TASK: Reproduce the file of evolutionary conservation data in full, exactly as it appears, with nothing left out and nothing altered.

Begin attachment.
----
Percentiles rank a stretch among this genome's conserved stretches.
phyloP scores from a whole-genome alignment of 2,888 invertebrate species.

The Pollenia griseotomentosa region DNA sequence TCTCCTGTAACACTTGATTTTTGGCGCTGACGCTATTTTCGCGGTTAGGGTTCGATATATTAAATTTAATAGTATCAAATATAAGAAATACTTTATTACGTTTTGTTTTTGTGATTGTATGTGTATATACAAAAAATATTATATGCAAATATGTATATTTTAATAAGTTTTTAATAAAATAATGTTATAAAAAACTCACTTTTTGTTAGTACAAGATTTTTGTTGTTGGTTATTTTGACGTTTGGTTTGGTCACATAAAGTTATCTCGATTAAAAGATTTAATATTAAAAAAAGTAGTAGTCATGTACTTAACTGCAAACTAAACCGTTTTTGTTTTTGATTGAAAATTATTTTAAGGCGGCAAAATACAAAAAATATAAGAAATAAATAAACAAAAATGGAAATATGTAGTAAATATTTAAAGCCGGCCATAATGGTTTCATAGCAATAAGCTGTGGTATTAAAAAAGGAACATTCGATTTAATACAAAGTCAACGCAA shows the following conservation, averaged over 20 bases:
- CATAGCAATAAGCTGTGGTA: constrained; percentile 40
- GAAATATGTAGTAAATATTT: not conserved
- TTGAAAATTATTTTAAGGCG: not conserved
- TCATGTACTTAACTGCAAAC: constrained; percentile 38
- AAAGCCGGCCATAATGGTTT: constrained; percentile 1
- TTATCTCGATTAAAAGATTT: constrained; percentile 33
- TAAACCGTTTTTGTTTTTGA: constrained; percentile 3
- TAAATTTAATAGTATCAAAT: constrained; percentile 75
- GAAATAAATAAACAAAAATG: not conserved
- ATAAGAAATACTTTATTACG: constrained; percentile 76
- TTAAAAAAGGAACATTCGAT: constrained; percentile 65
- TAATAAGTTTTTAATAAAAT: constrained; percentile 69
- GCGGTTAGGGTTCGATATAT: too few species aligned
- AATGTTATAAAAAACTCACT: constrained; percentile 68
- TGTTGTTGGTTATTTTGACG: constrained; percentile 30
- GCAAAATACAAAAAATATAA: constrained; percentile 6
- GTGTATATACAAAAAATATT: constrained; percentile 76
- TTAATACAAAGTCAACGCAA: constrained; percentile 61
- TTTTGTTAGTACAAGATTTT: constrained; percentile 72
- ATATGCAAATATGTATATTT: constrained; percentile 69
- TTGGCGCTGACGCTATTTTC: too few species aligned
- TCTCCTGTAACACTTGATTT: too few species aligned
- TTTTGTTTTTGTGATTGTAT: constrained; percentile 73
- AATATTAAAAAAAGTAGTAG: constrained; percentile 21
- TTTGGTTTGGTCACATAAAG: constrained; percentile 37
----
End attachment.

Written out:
Percentiles rank a stretch among this genome's conserved stretches.
phyloP scores from a whole-genome alignment of 2,888 invertebrate species.

The Pollenia griseotomentosa region DNA sequence TCTCCTGTAACACTTGATTTTTGGCGCTGACGCTATTTTCGCGGTTAGGGTTCGATATATTAAATTTAATAGTATCAAATATAAGAAATACTTTATTACGTTTTGTTTTTGTGATTGTATGTGTATATACAAAAAATATTATATGCAAATATGTATATTTTAATAAGTTTTTAATAAAATAATGTTATAAAAAACTCACTTTTTGTTAGTACAAGATTTTTGTTGTTGGTTATTTTGACGTTTGGTTTGGTCACATAAAGTTATCTCGATTAAAAGATTTAATATTAAAAAAAGTAGTAGTCATGTACTTAACTGCAAACTAAACCGTTTTTGTTTTTGATTGAAAATTATTTTAAGGCGGCAAAATACAAAAAATATAAGAAATAAATAAACAAAAATGGAAATATGTAGTAAATATTTAAAGCCGGCCATAATGGTTTCATAGCAATAAGCTGTGGTATTAAAAAAGGAACATTCGATTTAATACAAAGTCAACGCAA shows the following conservation, averaged over 20 bases:
- CATAGCAATAAGCTGTGGTA: constrained; percentile 40
- GAAATATGTAGTAAATATTT: not conserved
- TTGAAAATTATTTTAAGGCG: not conserved
- TCATGTACTTAACTGCAAAC: constrained; percentile 38
- AAAGCCGGCCATAATGGTTT: constrained; percentile 1
- TTATCTCGATTAAAAGATTT: constrained; percentile 33
- TAAACCGTTTTTGTTTTTGA: constrained; percentile 3
- TAAATTTAATAGTATCAAAT: constrained; percentile 75
- GAAATAAATAAACAAAAATG: not conserved
- ATAAGAAATACTTTATTACG: constrained; percentile 76
- TTAAAAAAGGAACATTCGAT: constrained; percentile 65
- TAATAAGTTTTTAATAAAAT: constrained; percentile 69
- GCGGTTAGGGTTCGATATAT: too few species aligned
- AATGTTATAAAAAACTCACT: constrained; percentile 68
- TGTTGTTGGTTATTTTGACG: constrained; percentile 30
- GCAAAATACAAAAAATATAA: constrained; percentile 6
- GTGTATATACAAAAAATATT: constrained; percentile 76
- TTAATACAAAGTCAACGCAA: constrained; percentile 61
- TTTTGTTAGTACAAGATTTT: constrained; percentile 72
- ATATGCAAATATGTATATTT: constrained; percentile 69
- TTGGCGCTGACGCTATTTTC: too few species aligned
- TCTCCTGTAACACTTGATTT: too few species aligned
- TTTTGTTTTTGTGATTGTAT: constrained; percentile 73
- AATATTAAAAAAAGTAGTAG: constrained; percentile 21
- TTTGGTTTGGTCACATAAAG: constrained; percentile 37